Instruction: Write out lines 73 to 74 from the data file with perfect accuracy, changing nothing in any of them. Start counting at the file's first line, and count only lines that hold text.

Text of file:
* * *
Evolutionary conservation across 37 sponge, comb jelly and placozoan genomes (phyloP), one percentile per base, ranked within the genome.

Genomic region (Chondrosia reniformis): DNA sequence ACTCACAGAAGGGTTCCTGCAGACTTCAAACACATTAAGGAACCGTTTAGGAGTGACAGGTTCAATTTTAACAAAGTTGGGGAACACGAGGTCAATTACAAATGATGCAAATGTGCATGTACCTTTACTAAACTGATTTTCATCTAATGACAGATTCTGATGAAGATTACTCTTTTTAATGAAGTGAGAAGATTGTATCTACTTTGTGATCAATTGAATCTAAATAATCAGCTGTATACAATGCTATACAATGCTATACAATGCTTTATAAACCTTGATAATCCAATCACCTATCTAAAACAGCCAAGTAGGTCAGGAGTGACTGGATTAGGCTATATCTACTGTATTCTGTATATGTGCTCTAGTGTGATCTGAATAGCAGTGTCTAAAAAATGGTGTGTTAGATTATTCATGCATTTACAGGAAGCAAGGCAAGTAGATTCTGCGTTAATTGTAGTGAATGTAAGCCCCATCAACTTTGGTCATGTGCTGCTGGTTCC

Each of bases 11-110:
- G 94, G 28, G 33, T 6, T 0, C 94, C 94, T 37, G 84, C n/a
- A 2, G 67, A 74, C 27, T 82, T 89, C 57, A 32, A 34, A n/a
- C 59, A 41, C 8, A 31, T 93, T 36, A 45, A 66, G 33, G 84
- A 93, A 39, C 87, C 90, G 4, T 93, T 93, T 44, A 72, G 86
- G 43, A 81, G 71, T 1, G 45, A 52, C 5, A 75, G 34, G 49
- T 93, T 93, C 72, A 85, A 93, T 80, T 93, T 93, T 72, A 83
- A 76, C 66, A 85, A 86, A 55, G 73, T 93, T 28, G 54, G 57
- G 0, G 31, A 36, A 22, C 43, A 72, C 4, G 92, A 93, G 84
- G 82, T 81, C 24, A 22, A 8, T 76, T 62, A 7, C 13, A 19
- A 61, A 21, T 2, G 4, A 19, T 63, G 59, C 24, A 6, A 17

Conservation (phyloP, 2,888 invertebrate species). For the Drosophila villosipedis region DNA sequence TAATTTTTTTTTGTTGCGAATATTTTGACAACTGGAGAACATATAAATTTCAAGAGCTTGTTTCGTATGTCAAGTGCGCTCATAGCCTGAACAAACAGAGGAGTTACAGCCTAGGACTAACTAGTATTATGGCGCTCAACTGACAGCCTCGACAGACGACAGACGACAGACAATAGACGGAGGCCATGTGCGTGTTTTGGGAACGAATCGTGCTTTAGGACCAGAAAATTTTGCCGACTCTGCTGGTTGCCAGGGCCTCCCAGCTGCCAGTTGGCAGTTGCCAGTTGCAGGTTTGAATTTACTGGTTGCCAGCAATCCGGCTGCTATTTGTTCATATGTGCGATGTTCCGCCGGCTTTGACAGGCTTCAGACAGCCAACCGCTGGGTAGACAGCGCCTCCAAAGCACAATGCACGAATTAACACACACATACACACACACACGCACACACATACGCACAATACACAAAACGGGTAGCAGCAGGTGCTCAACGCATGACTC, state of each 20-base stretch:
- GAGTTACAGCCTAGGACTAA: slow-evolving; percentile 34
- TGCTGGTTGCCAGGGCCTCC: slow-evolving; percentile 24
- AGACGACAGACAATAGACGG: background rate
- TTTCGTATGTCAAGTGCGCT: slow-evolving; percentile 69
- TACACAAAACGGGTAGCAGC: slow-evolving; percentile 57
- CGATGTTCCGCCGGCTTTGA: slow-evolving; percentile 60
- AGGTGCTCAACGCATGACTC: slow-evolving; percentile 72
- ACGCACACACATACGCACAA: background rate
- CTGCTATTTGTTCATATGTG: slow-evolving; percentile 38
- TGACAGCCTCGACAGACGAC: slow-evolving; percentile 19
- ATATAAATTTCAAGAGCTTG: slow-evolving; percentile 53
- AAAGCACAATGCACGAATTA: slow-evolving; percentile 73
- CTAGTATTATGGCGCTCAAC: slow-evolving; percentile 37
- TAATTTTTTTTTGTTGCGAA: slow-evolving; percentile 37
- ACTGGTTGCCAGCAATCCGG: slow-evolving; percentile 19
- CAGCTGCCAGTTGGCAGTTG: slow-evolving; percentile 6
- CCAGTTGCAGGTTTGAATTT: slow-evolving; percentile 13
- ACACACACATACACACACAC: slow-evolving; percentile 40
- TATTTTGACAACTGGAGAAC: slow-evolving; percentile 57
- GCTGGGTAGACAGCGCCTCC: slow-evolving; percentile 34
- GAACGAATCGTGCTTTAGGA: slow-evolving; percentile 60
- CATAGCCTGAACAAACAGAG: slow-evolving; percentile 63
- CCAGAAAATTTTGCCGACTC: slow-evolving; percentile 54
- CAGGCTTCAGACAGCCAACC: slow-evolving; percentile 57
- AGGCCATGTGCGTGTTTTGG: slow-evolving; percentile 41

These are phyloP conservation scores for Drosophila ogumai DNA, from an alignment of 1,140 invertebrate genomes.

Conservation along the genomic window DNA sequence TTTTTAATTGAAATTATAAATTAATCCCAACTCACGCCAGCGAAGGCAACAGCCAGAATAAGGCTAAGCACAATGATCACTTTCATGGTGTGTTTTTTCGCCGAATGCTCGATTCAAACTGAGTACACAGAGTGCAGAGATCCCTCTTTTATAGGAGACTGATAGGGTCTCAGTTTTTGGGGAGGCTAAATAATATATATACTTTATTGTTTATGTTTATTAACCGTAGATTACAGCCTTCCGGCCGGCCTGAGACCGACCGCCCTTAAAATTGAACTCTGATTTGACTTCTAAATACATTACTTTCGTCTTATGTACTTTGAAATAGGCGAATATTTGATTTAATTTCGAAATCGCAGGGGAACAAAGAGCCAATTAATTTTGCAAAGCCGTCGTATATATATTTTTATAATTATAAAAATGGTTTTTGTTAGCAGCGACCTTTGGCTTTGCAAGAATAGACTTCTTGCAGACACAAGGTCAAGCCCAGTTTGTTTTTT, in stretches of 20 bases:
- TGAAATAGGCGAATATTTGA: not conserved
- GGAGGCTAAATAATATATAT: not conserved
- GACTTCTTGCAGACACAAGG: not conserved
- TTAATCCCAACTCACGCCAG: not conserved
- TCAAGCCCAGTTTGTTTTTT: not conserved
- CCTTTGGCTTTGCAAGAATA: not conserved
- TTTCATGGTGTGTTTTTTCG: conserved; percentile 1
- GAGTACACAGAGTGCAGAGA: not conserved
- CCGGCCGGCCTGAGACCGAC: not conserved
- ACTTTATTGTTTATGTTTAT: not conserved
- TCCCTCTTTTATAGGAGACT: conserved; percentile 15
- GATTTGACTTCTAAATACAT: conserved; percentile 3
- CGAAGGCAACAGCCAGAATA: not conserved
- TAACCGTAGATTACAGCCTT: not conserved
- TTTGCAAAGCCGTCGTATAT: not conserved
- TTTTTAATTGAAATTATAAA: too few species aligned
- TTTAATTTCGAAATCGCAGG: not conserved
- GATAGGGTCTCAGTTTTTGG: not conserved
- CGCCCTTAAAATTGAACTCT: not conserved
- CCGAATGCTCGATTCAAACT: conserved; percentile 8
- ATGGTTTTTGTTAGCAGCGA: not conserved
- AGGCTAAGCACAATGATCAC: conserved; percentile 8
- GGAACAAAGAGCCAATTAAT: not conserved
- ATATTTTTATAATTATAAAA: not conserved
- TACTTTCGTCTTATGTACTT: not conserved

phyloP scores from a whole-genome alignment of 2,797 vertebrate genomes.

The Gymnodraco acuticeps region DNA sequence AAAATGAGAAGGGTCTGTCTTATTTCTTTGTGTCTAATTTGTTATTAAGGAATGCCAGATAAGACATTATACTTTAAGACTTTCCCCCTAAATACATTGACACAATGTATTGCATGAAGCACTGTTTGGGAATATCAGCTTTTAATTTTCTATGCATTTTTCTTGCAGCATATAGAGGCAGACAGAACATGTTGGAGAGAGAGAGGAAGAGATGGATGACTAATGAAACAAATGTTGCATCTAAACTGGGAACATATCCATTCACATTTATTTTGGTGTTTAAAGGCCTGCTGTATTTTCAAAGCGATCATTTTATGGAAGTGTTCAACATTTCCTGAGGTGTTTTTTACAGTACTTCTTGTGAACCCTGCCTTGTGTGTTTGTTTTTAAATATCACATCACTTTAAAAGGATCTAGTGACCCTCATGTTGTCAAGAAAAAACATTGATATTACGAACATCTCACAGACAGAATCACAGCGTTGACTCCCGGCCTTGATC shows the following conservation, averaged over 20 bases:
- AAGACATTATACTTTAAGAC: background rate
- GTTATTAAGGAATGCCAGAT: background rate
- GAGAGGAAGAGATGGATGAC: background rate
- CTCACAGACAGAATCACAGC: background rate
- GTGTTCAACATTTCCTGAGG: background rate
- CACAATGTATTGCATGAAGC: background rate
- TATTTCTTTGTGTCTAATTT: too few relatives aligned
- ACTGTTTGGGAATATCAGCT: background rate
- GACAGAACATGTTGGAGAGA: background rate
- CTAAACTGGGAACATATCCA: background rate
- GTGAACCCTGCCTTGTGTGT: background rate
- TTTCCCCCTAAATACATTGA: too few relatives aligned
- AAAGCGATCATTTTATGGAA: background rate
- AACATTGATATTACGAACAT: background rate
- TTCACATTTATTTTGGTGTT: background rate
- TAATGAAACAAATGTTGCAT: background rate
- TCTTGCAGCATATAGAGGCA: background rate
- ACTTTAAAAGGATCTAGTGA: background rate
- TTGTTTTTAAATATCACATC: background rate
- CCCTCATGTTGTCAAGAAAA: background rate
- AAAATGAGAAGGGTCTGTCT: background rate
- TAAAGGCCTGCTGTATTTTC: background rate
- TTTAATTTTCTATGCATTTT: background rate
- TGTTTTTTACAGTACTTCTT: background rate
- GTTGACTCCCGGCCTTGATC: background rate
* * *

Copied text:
- GTGTTCAACATTTCCTGAGG: background rate
- CACAATGTATTGCATGAAGC: background rate